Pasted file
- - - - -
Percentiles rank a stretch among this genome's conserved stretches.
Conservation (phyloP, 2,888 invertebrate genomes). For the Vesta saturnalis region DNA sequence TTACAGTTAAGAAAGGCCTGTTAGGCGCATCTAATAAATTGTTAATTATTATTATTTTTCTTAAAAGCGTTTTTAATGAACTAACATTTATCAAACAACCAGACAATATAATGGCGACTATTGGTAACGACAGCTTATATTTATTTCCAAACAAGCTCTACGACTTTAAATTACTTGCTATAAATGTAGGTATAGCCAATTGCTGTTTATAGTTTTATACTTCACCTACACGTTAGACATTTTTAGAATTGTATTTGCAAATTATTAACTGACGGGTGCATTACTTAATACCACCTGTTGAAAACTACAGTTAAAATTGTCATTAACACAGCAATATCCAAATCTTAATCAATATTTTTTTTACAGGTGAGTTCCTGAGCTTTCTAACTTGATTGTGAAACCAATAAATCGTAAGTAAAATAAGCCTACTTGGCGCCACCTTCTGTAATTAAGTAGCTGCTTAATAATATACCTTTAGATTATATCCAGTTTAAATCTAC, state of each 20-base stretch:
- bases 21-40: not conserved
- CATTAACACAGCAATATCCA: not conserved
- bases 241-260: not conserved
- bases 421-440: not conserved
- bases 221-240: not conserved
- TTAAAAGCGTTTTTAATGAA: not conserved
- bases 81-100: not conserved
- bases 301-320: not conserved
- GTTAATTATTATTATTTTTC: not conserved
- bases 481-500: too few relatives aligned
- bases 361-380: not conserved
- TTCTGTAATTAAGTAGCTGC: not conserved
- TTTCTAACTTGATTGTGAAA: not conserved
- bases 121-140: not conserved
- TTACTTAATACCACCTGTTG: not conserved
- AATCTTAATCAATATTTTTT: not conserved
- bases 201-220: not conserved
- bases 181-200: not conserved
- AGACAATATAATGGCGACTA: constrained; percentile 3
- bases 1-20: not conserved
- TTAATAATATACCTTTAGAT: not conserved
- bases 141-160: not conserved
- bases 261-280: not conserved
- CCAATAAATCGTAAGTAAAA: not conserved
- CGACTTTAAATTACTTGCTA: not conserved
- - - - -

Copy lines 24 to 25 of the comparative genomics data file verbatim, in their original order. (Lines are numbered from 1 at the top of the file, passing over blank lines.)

- bases 141-160: not conserved
- bases 261-280: not conserved